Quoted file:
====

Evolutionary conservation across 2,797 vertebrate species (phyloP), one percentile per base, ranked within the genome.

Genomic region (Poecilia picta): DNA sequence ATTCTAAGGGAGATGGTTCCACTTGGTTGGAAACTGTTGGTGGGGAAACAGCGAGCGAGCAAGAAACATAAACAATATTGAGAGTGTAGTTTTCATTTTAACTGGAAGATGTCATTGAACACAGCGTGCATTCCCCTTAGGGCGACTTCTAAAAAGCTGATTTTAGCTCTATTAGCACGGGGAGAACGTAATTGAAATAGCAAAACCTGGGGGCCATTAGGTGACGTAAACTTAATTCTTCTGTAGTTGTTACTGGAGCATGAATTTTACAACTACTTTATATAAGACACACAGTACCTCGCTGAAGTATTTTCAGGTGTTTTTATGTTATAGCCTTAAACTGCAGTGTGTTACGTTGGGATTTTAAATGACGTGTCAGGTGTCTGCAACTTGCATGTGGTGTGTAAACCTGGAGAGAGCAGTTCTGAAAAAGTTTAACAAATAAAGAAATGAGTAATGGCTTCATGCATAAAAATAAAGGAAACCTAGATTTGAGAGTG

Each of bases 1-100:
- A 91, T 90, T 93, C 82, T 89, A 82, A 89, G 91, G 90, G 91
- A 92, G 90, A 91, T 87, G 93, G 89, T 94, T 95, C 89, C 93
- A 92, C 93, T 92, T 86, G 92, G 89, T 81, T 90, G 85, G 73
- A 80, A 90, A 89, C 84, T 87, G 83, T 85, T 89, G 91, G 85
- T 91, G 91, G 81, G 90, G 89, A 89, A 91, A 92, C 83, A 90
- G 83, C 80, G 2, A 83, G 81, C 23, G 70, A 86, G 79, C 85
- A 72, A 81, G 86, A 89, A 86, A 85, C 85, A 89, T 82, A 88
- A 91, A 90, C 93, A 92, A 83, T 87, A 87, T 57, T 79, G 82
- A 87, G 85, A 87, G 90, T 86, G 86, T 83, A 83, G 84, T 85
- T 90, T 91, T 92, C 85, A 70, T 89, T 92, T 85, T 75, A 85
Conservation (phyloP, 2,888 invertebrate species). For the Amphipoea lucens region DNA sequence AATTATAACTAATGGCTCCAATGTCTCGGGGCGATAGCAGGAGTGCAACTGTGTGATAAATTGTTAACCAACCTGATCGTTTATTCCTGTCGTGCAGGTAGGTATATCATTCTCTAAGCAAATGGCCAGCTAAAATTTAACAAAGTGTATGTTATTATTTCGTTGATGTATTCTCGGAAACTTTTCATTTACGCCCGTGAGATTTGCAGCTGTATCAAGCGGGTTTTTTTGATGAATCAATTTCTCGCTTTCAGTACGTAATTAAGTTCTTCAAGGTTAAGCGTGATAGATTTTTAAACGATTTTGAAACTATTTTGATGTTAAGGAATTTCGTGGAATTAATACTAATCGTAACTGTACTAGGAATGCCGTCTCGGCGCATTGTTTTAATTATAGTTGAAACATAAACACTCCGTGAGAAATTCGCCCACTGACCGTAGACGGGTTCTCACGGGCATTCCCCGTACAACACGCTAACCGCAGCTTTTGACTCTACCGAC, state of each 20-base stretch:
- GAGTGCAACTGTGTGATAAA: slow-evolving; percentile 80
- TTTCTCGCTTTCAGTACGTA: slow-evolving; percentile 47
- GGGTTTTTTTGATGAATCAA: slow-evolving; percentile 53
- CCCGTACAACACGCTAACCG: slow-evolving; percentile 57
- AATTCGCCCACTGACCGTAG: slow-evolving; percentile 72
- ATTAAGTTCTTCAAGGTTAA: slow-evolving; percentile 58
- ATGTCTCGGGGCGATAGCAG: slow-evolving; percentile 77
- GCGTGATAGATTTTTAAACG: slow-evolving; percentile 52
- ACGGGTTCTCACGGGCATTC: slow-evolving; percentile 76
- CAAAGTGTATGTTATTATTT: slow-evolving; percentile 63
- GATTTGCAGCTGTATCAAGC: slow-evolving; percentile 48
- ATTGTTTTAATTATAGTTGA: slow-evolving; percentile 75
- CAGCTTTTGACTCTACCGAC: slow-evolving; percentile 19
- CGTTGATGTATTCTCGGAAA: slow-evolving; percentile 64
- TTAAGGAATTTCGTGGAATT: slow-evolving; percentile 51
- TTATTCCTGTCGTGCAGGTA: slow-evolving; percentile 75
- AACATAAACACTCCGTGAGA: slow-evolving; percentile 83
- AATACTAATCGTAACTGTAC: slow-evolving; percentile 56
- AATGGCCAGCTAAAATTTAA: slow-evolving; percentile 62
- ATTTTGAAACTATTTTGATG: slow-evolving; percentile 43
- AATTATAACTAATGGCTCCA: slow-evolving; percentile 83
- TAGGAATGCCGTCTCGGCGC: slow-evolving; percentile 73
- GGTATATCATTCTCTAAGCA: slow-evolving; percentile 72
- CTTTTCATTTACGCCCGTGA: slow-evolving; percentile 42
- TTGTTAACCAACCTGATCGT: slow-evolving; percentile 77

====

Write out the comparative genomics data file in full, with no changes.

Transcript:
Evolutionary conservation across 2,797 vertebrate species (phyloP), one percentile per base, ranked within the genome.

Genomic region (Poecilia picta): DNA sequence ATTCTAAGGGAGATGGTTCCACTTGGTTGGAAACTGTTGGTGGGGAAACAGCGAGCGAGCAAGAAACATAAACAATATTGAGAGTGTAGTTTTCATTTTAACTGGAAGATGTCATTGAACACAGCGTGCATTCCCCTTAGGGCGACTTCTAAAAAGCTGATTTTAGCTCTATTAGCACGGGGAGAACGTAATTGAAATAGCAAAACCTGGGGGCCATTAGGTGACGTAAACTTAATTCTTCTGTAGTTGTTACTGGAGCATGAATTTTACAACTACTTTATATAAGACACACAGTACCTCGCTGAAGTATTTTCAGGTGTTTTTATGTTATAGCCTTAAACTGCAGTGTGTTACGTTGGGATTTTAAATGACGTGTCAGGTGTCTGCAACTTGCATGTGGTGTGTAAACCTGGAGAGAGCAGTTCTGAAAAAGTTTAACAAATAAAGAAATGAGTAATGGCTTCATGCATAAAAATAAAGGAAACCTAGATTTGAGAGTG

Each of bases 1-100:
- A 91, T 90, T 93, C 82, T 89, A 82, A 89, G 91, G 90, G 91
- A 92, G 90, A 91, T 87, G 93, G 89, T 94, T 95, C 89, C 93
- A 92, C 93, T 92, T 86, G 92, G 89, T 81, T 90, G 85, G 73
- A 80, A 90, A 89, C 84, T 87, G 83, T 85, T 89, G 91, G 85
- T 91, G 91, G 81, G 90, G 89, A 89, A 91, A 92, C 83, A 90
- G 83, C 80, G 2, A 83, G 81, C 23, G 70, A 86, G 79, C 85
- A 72, A 81, G 86, A 89, A 86, A 85, C 85, A 89, T 82, A 88
- A 91, A 90, C 93, A 92, A 83, T 87, A 87, T 57, T 79, G 82
- A 87, G 85, A 87, G 90, T 86, G 86, T 83, A 83, G 84, T 85
- T 90, T 91, T 92, C 85, A 70, T 89, T 92, T 85, T 75, A 85
Conservation (phyloP, 2,888 invertebrate species). For the Amphipoea lucens region DNA sequence AATTATAACTAATGGCTCCAATGTCTCGGGGCGATAGCAGGAGTGCAACTGTGTGATAAATTGTTAACCAACCTGATCGTTTATTCCTGTCGTGCAGGTAGGTATATCATTCTCTAAGCAAATGGCCAGCTAAAATTTAACAAAGTGTATGTTATTATTTCGTTGATGTATTCTCGGAAACTTTTCATTTACGCCCGTGAGATTTGCAGCTGTATCAAGCGGGTTTTTTTGATGAATCAATTTCTCGCTTTCAGTACGTAATTAAGTTCTTCAAGGTTAAGCGTGATAGATTTTTAAACGATTTTGAAACTATTTTGATGTTAAGGAATTTCGTGGAATTAATACTAATCGTAACTGTACTAGGAATGCCGTCTCGGCGCATTGTTTTAATTATAGTTGAAACATAAACACTCCGTGAGAAATTCGCCCACTGACCGTAGACGGGTTCTCACGGGCATTCCCCGTACAACACGCTAACCGCAGCTTTTGACTCTACCGAC, state of each 20-base stretch:
- GAGTGCAACTGTGTGATAAA: slow-evolving; percentile 80
- TTTCTCGCTTTCAGTACGTA: slow-evolving; percentile 47
- GGGTTTTTTTGATGAATCAA: slow-evolving; percentile 53
- CCCGTACAACACGCTAACCG: slow-evolving; percentile 57
- AATTCGCCCACTGACCGTAG: slow-evolving; percentile 72
- ATTAAGTTCTTCAAGGTTAA: slow-evolving; percentile 58
- ATGTCTCGGGGCGATAGCAG: slow-evolving; percentile 77
- GCGTGATAGATTTTTAAACG: slow-evolving; percentile 52
- ACGGGTTCTCACGGGCATTC: slow-evolving; percentile 76
- CAAAGTGTATGTTATTATTT: slow-evolving; percentile 63
- GATTTGCAGCTGTATCAAGC: slow-evolving; percentile 48
- ATTGTTTTAATTATAGTTGA: slow-evolving; percentile 75
- CAGCTTTTGACTCTACCGAC: slow-evolving; percentile 19
- CGTTGATGTATTCTCGGAAA: slow-evolving; percentile 64
- TTAAGGAATTTCGTGGAATT: slow-evolving; percentile 51
- TTATTCCTGTCGTGCAGGTA: slow-evolving; percentile 75
- AACATAAACACTCCGTGAGA: slow-evolving; percentile 83
- AATACTAATCGTAACTGTAC: slow-evolving; percentile 56
- AATGGCCAGCTAAAATTTAA: slow-evolving; percentile 62
- ATTTTGAAACTATTTTGATG: slow-evolving; percentile 43
- AATTATAACTAATGGCTCCA: slow-evolving; percentile 83
- TAGGAATGCCGTCTCGGCGC: slow-evolving; percentile 73
- GGTATATCATTCTCTAAGCA: slow-evolving; percentile 72
- CTTTTCATTTACGCCCGTGA: slow-evolving; percentile 42
- TTGTTAACCAACCTGATCGT: slow-evolving; percentile 77